Well, they’ve gone and done it. The American Dialect Society (ADS) chose their Word of the Year (WOTY) for 2014 over the weekend. Don’t feel bad if you missed it: there was absolutely no fanfare. (Aside from the ADS press release, this may have been the only story published so far.) If ever a WOTY selection received anemic media coverage, this was it. Not that it was an inherently poor choice, only that it’s difficult for the media to get their heads around something that many people don’t think of as a ‘legitimate word.’
I give the ADS a special place in my annual WOTY roundups for several reasons. An obvious one is that they get around to their voting later than anyone else — every other source I review announces their selection before Christmas, but the ADS doesn’t even compile their nominees until the first week of January.
Another reason is that the ADS has been doing this longer than anybody else (since 1990). They’ve got 25 years of seniority, while most other WOTY selectors have been at it only since 2000 or after. On top of those reasons, I have a soft spot for the ADS process, since it’s the most transparent and democratic: ADS members actually get together in one place, look over a list of nominees that they’ve put together in the previous days, and vote in open session. This process, of experts and peers engaging in an open forum, appeals to me. Maybe it shouldn’t, since the overall record of the ADS when it comes to selecting meaningful (and memorable) words of the year is pretty weak. But it does.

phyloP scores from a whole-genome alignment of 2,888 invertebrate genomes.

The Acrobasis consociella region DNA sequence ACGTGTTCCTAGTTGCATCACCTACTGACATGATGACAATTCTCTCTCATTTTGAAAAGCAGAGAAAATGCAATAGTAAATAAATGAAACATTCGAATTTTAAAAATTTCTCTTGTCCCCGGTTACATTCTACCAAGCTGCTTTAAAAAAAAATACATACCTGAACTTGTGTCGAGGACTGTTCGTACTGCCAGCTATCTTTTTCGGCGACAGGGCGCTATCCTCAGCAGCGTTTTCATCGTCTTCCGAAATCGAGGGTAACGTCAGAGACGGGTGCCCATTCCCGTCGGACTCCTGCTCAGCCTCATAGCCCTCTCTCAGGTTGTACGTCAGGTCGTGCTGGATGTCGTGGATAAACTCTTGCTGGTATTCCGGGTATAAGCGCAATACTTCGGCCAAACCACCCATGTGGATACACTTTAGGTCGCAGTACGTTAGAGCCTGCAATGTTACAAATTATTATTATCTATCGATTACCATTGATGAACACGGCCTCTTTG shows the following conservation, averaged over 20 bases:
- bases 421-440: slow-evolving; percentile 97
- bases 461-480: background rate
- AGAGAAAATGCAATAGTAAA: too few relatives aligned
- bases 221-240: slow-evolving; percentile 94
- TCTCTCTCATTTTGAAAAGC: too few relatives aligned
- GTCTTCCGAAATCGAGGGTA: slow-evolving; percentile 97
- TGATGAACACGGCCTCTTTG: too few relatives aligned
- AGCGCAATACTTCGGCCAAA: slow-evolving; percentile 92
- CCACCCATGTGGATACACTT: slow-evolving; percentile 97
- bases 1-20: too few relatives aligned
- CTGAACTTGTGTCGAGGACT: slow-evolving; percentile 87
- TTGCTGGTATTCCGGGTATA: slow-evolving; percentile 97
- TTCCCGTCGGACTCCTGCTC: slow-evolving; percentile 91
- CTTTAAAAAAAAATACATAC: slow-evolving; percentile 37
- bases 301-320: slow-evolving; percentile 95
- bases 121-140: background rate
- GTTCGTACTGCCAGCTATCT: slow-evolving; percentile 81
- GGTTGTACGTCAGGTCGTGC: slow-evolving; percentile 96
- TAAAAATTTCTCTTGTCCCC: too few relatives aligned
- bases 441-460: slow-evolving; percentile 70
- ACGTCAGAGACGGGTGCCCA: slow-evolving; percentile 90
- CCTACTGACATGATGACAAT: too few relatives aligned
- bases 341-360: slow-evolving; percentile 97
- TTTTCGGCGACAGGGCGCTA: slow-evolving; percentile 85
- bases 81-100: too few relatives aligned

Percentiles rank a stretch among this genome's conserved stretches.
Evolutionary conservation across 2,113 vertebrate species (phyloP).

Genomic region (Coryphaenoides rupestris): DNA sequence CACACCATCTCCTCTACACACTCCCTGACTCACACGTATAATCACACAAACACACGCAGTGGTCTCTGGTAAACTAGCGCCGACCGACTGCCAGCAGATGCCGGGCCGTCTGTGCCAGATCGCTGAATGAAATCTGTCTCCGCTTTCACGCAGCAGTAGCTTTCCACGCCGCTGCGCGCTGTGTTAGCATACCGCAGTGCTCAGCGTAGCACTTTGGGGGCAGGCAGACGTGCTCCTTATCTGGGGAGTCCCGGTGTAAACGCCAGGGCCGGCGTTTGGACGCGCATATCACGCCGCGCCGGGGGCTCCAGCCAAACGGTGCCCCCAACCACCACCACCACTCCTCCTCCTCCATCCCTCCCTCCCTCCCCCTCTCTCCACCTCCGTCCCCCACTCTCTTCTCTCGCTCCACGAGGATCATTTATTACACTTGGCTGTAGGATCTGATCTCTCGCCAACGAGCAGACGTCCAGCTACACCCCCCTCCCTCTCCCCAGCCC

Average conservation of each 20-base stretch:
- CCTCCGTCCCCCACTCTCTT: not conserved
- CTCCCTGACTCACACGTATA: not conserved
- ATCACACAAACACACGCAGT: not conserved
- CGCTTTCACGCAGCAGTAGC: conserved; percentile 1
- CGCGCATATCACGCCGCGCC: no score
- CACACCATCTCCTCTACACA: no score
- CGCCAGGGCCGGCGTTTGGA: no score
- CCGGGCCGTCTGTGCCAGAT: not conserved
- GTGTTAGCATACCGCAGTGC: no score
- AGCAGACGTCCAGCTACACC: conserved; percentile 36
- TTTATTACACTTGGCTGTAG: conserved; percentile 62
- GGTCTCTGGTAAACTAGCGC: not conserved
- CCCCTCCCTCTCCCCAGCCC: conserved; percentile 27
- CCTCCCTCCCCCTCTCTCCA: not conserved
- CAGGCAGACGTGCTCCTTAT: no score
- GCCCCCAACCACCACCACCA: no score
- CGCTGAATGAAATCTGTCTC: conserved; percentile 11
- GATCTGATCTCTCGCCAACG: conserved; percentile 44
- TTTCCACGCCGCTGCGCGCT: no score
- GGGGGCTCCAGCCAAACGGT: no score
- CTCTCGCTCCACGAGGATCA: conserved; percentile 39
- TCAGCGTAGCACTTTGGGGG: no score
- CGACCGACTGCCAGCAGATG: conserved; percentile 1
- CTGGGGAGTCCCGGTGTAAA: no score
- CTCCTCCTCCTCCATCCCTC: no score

Let’s suspend the opinionated philosophizing for a moment, though. What was the 2014 Word of the Year pick by the ADS? With an overwhelming majority, 196 of 220 votes cast (89.1%), the ADS Word of the Year for 2014 is:
Yes, it’s both a twitter hashtag (#) and a phrase. Both are eligible under ADS guidelines, although this is the first time a phrase has won since 2004 (when red state, blue state, and purple state shared the honor). Hashtags have been on the ADS radar since at least 2012 (when “hashtag” itself was the WOTY), but this is the first year an actual hashtag has been nominated. There was a new ADS category this year, too, for “Most Notable Hashtag.”